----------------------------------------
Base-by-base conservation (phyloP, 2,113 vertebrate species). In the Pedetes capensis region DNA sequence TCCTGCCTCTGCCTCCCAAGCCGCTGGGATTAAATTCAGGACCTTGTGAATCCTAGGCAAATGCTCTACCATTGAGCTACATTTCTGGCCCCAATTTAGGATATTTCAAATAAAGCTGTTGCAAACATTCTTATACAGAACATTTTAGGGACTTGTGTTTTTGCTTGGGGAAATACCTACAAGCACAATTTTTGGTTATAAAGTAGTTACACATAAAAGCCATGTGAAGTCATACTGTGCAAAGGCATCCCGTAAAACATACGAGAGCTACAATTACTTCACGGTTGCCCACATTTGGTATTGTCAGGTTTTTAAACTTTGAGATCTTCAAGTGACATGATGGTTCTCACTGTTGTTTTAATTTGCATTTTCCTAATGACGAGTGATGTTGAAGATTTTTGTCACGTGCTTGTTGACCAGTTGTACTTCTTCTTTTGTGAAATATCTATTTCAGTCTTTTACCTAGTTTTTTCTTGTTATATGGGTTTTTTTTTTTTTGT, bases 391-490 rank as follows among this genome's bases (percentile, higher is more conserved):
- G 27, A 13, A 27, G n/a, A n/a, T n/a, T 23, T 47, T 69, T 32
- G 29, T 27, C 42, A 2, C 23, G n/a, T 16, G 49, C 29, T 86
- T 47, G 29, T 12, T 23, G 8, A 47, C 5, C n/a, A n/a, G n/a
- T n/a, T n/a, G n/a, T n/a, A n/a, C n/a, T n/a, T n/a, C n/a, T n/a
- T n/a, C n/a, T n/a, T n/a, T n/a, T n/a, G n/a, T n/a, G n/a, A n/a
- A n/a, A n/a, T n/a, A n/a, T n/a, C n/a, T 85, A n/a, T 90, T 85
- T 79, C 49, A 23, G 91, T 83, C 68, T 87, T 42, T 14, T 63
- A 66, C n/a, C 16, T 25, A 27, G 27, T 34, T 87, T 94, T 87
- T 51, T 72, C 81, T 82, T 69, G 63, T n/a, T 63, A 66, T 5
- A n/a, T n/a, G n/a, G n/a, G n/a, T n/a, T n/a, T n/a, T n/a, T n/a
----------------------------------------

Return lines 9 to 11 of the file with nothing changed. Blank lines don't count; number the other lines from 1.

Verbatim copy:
- A 66, C n/a, C 16, T 25, A 27, G 27, T 34, T 87, T 94, T 87
- T 51, T 72, C 81, T 82, T 69, G 63, T n/a, T 63, A 66, T 5
- A n/a, T n/a, G n/a, G n/a, G n/a, T n/a, T n/a, T n/a, T n/a, T n/a